In January 2004 she was posted to Girls Science and Technical College but transferred in October of that year to Day Science College where she taught generations of students until her transfer to Governor’s College in January this year.
“For the fact that I love teaching, I never find it boring. And I don’t like missing school unless when I am not feeling fine or there is another engagement that makes it impossible to go to school. So, I enjoy teaching and I enjoy having students.”
For her, the goal was impacting knowledge: “What I want to achieve is to help the students.” This drive to have the students become proficient in the language she teaches, she said, has also contributed in making her still unable to be proficient in Hausa language unlike her parents and her husband.
Challenges and downsides
“There were many challenges,” she said recalling her days as a teacher with young family to look after. “The only thing is if your husband is in support of what you are doing you will not have much problem. Even if you leave school late, he won’t complain because he knows you are working”.
Mrs Obi said she had had times when she had to shuttle between classrooms and hospital ward when any of her children was on admission.
Despite giving her all to her students in a life of dedicated teaching, Mrs Obi is not without bitter experiences though she said she took the issues in their strides.
Ten years into her teaching career something puzzling happened which affected Mrs Obi and many teachers like her.
“I had gone home during the holidays in December. I didn’t know that something like that came up. When I came back I innocently went to report to school, on a day we usually go during the holiday. I was at GTC. On getting to the school the messenger told me not to sign. The man went in and brought a letter addressed to me. Meanwhile we went for promotion interview in December. So, when he brought out the letter I thought it was my promotion letter.” It was an unceremonious disengagement for her as part of a policy of the then government of Kano State to disengage teachers that were not originally from the state.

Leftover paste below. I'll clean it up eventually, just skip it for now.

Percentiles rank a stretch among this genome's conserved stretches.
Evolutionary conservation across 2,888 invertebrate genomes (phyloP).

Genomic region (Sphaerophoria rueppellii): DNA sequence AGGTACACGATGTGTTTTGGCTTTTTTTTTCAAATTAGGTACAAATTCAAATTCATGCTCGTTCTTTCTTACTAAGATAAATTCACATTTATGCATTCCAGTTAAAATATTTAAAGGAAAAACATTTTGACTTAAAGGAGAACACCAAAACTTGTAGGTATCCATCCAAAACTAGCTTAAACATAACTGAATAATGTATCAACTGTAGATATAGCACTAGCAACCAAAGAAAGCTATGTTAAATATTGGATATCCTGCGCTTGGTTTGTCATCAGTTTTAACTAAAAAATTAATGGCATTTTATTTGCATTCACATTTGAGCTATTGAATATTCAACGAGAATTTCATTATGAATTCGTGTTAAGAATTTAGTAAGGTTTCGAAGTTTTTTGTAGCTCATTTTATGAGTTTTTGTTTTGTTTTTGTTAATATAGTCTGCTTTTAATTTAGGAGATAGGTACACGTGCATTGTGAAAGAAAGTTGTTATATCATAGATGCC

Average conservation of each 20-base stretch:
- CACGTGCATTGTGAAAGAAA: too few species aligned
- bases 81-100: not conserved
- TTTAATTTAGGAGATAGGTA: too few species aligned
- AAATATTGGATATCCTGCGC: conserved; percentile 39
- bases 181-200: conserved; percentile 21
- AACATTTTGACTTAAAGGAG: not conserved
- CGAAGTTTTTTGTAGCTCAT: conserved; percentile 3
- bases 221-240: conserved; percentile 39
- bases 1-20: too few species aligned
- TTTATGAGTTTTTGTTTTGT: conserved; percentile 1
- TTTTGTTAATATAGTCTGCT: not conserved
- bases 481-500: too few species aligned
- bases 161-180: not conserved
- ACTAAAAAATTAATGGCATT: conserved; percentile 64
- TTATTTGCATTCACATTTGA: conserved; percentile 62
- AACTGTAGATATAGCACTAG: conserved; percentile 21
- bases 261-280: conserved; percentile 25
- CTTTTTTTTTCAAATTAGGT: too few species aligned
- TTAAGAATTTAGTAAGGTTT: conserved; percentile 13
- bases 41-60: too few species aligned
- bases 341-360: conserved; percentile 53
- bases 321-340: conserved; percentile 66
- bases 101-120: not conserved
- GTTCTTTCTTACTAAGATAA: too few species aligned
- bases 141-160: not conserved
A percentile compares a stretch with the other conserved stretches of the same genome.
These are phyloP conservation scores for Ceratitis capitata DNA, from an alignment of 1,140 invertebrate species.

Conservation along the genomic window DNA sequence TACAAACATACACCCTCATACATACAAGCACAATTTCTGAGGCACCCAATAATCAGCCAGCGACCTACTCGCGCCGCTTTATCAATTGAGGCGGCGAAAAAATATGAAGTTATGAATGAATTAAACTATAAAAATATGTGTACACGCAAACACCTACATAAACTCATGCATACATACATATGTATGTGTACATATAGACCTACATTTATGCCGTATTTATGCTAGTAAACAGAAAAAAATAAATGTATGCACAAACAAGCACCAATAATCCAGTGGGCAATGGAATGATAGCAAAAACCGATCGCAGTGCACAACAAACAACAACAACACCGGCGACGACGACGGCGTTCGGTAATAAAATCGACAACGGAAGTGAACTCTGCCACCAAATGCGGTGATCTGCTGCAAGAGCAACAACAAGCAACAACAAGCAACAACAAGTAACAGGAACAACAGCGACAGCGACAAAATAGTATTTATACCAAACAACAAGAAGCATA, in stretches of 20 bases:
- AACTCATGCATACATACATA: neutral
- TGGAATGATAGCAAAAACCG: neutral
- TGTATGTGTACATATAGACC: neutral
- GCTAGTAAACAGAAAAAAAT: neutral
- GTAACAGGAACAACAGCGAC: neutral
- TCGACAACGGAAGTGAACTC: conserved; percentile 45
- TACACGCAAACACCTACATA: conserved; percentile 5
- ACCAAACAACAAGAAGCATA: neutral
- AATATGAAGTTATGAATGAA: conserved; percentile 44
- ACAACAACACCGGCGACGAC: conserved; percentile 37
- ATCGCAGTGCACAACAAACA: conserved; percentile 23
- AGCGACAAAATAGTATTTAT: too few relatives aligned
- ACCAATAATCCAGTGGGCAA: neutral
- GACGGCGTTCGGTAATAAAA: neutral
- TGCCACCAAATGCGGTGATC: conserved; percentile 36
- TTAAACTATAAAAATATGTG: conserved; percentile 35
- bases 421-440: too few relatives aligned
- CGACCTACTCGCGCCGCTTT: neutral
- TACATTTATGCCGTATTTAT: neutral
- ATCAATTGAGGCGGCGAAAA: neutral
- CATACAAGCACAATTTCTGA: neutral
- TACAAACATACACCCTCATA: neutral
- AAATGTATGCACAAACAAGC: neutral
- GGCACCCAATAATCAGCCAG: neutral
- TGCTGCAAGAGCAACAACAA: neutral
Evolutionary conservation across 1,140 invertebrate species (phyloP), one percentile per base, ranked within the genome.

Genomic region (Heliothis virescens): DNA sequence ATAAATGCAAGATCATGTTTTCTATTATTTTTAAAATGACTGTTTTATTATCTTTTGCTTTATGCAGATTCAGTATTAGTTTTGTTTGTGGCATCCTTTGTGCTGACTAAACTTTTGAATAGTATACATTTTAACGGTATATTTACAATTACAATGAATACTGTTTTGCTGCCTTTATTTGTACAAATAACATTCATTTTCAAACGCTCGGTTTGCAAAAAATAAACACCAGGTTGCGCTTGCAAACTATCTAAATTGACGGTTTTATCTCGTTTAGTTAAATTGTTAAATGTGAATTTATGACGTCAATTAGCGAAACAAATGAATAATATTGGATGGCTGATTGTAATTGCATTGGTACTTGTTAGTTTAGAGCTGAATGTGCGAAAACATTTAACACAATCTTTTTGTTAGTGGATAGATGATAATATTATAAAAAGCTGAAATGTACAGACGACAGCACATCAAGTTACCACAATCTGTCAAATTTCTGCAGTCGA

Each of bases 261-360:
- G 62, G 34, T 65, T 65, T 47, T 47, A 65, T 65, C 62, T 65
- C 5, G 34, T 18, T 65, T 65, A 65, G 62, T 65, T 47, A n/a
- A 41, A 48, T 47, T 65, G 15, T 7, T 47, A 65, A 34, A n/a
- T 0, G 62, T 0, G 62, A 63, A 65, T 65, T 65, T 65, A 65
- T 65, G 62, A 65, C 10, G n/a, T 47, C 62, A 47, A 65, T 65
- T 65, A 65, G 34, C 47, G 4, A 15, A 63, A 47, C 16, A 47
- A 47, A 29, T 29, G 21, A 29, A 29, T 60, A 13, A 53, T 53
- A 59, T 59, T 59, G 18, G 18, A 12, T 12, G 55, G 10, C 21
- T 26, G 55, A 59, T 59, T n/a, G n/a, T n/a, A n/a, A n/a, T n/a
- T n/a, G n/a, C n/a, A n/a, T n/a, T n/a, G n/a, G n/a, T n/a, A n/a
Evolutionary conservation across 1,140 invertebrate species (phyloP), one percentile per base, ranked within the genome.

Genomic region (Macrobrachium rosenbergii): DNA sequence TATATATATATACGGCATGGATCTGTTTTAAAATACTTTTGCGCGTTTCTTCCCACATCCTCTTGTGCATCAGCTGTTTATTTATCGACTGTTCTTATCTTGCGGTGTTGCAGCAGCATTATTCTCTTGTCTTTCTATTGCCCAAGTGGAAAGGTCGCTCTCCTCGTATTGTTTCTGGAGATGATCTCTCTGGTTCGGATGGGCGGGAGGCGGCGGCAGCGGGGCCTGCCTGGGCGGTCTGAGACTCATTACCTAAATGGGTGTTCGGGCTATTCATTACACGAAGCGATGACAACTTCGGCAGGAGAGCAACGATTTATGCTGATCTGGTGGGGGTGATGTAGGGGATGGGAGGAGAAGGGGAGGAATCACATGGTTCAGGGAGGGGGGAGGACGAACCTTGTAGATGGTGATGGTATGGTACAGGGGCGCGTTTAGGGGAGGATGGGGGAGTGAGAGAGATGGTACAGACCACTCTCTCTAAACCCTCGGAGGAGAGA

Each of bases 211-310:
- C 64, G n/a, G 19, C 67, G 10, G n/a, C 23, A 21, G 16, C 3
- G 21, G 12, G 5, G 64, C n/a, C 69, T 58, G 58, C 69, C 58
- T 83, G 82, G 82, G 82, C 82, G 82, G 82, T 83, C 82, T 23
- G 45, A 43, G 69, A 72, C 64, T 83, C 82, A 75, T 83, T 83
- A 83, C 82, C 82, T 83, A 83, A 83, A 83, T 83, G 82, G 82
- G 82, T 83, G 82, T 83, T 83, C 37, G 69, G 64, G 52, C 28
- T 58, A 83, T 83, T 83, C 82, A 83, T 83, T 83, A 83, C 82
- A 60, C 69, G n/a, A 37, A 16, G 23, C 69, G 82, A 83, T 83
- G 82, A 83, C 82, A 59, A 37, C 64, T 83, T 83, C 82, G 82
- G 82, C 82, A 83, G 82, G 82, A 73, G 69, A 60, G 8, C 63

Rather than ruing over it, Mrs Obi said she laughed over her new fate and moved on, going back to help her husband with his business.
When a new government came on board in 2003, Mrs Obi, who declined entreaties to pick a job with private schools, was reabsorbed into the government service.
Despite the reabsorption, however, the challenges did not abate, she said. As a “non-indigene” she and others like her work on contract and do not get promoted. “The last time I was promoted was in 2008. But it doesn’t stop me from doing what I am supposed to do. I do my work.”
The joys of motherhood
The challenges notwithstanding, Mrs Obi said she draws a lot of pleasure and pride from her work as a teacher in these past 30 years. She recollected many instances where she was treated kindly by former students or ran into some who had become “big men” in different disciplines.
“If I go to AKTH (Aminu Kano Teaching Hospital) today, it would look like I am the mother of all those doctors that are there. There was a day I went there, I was not feeling fine. I was on the queue to collect drugs and the queue was long. I was standing then I saw somebody from the pharmacy beckoning his hands to me. He asked me to come through the door, into the pharmacy. I was wondering who it was. When I entered I saw that he was my ex-student. He is a pharmacist. He greeted and sat me down, in an air-conditioned room; see me, a poor teacher! He collected the prescription, and brought the drugs for me. Others were just looking at me, I am sure they would be wondering; ‘who is this woman?’”
Now at 63, Mrs Obi pushes on with her career in spite of challenges of age and other issues but for her she has no regret pursuing a career of her dream and giving her all to it.